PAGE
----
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J Gen Virol. 2006 Sep;87(Pt 9):2663-7.

Lyssavirus infection activates interferon gene expression in the brain.

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Rabies and Wildlife Zoonoses Group (WHO Collaborating Centre for the Characterization of Rabies and Rabies-related Viruses), Department of Virology, Veterinary Laboratories Agency (Weybridge), Addlestone, Surrey, UK.


To investigate the innate immune response within the brain to lyssavirus infection, key transcripts indicative of innate defences were measured in a mouse model system. Following infection with Rabies virus, transcript levels for type 1 interferons (IFN-alpha and -beta), the inflammatory mediator interleukin 6 (IL-6) and the antiviral protein Mx1 increased in the brains of mice. Intracranial inoculation resulted in the early detection of virus replication and rapid expression within the brain of the innate immune response genes. Transcripts for type 1 IFNs declined as the disease progressed. Peripheral, extraneural inoculation delayed the host response until virus entered the brain, but then resulted in a large increase in the level of IFN-beta, IL-6 and Mx1 transcripts. Induction of this response was also observed following infection with the related European bat lyssaviruses, a group of zoonotic viruses capable of causing fatal, rabies-like disease in mammalian species.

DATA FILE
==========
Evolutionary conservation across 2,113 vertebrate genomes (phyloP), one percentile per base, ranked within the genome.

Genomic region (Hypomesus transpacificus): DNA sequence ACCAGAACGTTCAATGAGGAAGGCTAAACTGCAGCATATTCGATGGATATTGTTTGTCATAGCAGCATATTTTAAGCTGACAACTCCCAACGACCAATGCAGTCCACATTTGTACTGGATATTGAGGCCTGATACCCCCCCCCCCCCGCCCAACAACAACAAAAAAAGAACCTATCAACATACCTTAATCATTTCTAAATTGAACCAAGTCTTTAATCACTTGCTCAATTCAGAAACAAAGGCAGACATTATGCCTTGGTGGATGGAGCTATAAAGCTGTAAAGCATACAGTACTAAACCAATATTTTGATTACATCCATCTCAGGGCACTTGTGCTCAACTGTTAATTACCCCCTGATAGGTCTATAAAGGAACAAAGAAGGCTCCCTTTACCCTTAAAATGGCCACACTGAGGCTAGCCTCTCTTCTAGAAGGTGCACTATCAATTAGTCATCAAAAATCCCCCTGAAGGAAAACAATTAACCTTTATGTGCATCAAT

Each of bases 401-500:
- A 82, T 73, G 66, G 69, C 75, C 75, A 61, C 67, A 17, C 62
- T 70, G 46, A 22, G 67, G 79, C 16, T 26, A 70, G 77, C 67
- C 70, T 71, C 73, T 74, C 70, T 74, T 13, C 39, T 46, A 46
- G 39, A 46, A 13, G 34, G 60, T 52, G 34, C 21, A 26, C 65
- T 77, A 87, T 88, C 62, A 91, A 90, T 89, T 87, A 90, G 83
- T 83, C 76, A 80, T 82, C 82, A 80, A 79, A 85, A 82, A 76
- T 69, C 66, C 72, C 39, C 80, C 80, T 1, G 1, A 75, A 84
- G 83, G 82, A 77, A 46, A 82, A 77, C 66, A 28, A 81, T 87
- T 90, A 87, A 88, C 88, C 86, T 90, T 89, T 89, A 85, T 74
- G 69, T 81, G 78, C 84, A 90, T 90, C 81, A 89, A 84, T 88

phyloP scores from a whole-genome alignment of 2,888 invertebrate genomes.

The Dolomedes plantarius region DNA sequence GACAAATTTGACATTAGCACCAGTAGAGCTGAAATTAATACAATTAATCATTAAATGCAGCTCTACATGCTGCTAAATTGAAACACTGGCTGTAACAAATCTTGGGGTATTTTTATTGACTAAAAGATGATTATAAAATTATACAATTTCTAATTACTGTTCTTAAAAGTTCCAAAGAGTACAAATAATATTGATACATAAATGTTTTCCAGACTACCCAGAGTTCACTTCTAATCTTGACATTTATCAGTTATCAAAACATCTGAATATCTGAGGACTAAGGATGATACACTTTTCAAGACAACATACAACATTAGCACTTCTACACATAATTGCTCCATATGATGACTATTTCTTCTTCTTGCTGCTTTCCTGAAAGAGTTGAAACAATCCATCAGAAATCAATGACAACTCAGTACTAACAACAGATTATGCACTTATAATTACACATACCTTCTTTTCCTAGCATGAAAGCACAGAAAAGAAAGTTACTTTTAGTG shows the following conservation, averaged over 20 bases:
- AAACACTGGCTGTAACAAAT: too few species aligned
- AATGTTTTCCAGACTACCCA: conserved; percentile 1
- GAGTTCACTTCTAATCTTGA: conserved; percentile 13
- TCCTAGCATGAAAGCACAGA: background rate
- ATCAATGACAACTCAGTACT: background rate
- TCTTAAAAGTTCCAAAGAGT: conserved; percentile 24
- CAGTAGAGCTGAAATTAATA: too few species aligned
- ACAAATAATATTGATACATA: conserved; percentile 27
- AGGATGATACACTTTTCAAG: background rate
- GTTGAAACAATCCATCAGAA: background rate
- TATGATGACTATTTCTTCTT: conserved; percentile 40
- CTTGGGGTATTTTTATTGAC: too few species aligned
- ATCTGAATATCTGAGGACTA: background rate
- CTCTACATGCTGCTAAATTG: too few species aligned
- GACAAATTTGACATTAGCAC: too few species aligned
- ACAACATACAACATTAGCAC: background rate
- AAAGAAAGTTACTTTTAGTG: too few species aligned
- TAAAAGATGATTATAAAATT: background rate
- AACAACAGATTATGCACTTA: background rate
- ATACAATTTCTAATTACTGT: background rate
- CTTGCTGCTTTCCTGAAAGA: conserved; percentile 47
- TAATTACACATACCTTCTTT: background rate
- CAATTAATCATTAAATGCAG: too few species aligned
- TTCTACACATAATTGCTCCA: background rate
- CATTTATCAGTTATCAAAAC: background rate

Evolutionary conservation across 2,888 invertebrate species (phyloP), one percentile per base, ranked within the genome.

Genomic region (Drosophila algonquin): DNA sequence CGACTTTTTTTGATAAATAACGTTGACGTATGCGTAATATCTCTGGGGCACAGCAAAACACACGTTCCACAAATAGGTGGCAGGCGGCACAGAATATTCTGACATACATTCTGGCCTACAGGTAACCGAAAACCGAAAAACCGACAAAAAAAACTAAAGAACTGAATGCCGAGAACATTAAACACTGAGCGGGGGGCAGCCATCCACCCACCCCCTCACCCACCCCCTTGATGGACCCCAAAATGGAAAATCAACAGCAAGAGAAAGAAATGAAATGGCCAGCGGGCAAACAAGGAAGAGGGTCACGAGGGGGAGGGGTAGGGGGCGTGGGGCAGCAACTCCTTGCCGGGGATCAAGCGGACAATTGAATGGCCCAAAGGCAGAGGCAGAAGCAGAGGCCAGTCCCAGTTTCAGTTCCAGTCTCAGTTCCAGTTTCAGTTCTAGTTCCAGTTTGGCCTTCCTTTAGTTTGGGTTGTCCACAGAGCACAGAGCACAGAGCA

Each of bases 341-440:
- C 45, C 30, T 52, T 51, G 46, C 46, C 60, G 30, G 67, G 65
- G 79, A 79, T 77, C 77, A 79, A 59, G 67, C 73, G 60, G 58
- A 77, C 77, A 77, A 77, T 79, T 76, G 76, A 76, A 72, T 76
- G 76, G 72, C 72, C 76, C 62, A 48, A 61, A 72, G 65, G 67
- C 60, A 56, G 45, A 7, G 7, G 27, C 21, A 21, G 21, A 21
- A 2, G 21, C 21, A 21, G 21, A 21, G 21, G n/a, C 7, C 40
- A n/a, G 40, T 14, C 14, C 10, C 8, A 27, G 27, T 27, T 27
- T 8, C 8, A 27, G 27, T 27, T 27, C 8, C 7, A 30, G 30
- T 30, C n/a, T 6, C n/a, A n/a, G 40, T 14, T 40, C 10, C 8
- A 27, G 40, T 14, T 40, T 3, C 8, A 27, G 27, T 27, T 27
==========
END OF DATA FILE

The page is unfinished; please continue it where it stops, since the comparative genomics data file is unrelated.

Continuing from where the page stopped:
[Indexed for MEDLINE]

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